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N93876 accident description

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Crash location 43.125000°N, 83.450278°W
Nearest city Columbiaville, MI
43.156693°N, 83.410505°W
3.0 miles away
Tail number N93876
Accident date 12 Apr 2010
Aircraft type Univair Aircraft Corporation 415-C
Additional details: None

NTSB Factual Report

On April 12, 2010, about 1130 eastern daylight time, a Univair Aircraft Corporation 415-C, N93876, piloted by a private pilot, exited runway 18 (1,400 feet by 80 feet, dry grass) while landing at private airstrip near Columbiaville, Michigan. The airplane subsequently sustained substantial damage on impact with terrain. Visual meteorological conditions prevailed at the time of the accident. The 14 CFR Part 91 personal flight was not operating on a flight plan. The pilot was uninjured. The flight originated about 1100 from the Wm 'Tiny' Zehnder Field Airport, near Frankenmuth, Michigan, and was destined for the private airstrip.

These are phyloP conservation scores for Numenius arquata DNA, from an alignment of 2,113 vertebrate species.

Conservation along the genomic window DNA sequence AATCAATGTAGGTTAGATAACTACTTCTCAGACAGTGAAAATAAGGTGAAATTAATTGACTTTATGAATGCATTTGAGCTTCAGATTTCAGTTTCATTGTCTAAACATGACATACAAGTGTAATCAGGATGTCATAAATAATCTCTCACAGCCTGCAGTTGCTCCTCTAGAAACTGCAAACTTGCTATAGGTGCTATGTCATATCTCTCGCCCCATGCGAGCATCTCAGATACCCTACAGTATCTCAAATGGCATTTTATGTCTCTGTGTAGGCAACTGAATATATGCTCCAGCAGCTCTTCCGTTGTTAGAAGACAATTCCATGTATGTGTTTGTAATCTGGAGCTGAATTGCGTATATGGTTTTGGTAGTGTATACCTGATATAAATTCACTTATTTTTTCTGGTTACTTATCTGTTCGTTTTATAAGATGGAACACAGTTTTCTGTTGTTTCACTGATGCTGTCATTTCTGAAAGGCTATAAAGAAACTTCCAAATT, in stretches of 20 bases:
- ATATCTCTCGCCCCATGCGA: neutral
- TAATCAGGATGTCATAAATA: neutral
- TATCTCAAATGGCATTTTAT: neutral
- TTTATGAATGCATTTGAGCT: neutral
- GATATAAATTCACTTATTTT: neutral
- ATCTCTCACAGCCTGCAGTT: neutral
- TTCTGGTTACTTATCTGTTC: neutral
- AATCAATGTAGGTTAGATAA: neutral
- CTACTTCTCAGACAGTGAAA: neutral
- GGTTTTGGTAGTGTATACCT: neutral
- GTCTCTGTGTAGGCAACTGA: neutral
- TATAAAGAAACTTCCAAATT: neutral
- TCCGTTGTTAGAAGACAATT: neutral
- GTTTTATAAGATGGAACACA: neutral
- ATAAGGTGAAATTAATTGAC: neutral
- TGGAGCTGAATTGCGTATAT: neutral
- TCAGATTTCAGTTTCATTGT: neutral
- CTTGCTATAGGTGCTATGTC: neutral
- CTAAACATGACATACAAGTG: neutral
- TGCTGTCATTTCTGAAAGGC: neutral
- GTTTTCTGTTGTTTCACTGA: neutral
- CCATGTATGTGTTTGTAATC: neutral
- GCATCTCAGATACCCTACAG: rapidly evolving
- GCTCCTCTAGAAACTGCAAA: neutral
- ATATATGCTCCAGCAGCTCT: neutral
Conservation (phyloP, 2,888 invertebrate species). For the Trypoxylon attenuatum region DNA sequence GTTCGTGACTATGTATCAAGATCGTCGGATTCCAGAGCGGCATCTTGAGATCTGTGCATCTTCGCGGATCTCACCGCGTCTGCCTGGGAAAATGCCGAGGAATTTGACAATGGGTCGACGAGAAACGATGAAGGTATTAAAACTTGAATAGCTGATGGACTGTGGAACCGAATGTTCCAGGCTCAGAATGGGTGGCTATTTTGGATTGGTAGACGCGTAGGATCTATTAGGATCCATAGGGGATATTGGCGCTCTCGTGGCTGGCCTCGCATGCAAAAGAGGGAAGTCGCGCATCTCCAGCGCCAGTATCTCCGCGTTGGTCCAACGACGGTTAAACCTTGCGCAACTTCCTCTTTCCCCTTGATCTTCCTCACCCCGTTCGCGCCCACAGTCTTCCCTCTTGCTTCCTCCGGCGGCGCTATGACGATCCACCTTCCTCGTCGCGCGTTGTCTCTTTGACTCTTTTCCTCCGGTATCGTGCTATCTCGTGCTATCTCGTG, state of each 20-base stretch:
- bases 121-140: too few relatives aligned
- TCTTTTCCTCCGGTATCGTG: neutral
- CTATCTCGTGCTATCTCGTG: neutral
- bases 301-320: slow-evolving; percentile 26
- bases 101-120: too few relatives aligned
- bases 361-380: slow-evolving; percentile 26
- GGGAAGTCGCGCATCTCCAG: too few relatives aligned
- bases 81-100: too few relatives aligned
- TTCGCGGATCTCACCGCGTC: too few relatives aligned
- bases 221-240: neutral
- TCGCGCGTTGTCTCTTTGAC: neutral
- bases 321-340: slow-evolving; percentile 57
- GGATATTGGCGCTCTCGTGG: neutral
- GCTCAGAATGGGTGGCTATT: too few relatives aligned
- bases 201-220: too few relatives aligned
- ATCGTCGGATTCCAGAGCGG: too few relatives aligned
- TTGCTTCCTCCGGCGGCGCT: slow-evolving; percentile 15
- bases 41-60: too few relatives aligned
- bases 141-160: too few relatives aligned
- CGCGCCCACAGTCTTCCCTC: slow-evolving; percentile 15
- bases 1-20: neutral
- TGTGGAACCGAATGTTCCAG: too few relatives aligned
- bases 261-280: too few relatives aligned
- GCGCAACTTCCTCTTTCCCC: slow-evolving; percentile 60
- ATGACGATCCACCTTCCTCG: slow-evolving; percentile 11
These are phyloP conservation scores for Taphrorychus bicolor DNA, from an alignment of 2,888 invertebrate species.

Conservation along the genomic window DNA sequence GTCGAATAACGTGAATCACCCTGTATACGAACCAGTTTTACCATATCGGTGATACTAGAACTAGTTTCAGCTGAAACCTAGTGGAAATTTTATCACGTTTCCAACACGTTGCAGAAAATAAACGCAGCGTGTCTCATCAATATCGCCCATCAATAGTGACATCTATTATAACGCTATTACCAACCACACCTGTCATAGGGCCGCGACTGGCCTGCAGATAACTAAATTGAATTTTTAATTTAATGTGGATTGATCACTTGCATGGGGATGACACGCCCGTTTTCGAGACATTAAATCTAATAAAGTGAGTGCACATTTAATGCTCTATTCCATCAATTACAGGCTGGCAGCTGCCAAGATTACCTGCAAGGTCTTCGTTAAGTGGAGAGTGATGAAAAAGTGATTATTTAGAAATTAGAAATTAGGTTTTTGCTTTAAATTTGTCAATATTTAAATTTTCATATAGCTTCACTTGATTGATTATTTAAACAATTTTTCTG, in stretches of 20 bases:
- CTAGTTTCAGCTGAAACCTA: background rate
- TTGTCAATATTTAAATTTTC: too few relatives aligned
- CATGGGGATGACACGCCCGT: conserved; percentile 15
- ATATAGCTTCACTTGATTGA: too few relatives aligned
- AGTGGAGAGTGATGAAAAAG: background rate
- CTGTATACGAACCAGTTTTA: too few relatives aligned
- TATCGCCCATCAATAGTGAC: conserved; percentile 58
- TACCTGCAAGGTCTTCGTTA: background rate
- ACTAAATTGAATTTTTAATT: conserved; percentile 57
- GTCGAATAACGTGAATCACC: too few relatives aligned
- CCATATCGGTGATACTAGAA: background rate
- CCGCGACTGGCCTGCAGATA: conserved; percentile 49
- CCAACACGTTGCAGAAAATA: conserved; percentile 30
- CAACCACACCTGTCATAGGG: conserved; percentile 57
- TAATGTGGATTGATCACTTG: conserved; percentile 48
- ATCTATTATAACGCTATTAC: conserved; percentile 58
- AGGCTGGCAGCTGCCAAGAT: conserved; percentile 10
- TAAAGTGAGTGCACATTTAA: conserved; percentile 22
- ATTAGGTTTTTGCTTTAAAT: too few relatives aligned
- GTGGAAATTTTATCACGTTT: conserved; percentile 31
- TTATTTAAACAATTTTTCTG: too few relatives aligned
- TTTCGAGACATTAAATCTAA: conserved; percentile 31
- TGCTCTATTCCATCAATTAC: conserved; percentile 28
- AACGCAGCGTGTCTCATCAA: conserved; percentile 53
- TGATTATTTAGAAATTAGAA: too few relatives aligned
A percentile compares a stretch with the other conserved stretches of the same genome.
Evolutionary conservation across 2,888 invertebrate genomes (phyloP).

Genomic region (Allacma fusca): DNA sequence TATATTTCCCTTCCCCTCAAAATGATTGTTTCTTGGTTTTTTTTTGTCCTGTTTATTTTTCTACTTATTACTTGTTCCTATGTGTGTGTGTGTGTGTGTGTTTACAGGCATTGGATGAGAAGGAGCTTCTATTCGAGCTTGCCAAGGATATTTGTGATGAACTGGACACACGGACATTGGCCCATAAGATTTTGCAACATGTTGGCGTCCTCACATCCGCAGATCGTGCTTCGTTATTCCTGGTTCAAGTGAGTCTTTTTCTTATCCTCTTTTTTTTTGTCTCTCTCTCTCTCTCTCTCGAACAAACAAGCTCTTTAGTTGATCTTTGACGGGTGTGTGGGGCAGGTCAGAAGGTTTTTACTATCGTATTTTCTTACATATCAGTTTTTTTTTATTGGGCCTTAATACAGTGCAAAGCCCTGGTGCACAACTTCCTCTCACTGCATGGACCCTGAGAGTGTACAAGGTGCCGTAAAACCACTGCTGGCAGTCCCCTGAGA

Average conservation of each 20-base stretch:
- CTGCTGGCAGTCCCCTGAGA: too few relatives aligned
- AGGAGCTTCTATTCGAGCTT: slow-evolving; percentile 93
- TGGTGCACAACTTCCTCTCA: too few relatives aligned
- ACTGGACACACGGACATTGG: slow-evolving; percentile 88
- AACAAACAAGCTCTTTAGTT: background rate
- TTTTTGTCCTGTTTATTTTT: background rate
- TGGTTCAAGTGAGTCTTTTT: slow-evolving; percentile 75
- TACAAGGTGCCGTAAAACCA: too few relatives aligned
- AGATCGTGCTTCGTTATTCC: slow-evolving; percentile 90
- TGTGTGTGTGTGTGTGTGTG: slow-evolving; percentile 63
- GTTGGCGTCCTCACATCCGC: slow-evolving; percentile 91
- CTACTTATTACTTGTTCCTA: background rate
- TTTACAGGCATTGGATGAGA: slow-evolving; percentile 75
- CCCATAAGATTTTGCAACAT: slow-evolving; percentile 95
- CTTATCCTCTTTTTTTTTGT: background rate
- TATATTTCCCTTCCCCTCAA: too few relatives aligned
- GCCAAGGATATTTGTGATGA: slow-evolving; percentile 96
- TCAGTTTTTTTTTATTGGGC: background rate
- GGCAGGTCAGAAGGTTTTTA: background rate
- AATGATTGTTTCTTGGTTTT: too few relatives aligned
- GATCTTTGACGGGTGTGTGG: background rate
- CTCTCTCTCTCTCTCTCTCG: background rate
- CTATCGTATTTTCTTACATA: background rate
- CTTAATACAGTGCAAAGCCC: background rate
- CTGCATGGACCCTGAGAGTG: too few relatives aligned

The pilot, in his accident report, said he'd set up for a normal approach to runway 18 and landed approximately a third of the way down the runway. He said that as he applied the brakes near the turnabout area at the south end of the runway, he discovered that he couldn't stop. He went off the end of the runway and down an embankment causing considerable damage to the airplane. The pilot said that "later when the FAA [Federal Aviation Administration] inspector arrived, we discovered that the brake pedal had broken ..."

An examination of the brake master cylinder piston rod’s clevis was found separated from its piston rod. The separated clevis was retained by the FAA inspector and forwarded to the National Transportation Safety Board (NTSB) for further examination at the materials laboratory.

A Senior Materials Engineer examined the separated clevis and reported that the fracture surface had rough matte gray fracture features consistent with an overstress fracture. Their report stated that overall fracture features including radial marks and contact faces that were consistent with fracture under bending loads with the upper end bending forward and to the right relative to the lower end. No evidence of any preexisting damage such as fatigue was observed.

NTSB Probable Cause

The pilot misjudged his speed and distance while landing, which resulted in an overrun and subsequent collision with terrain.

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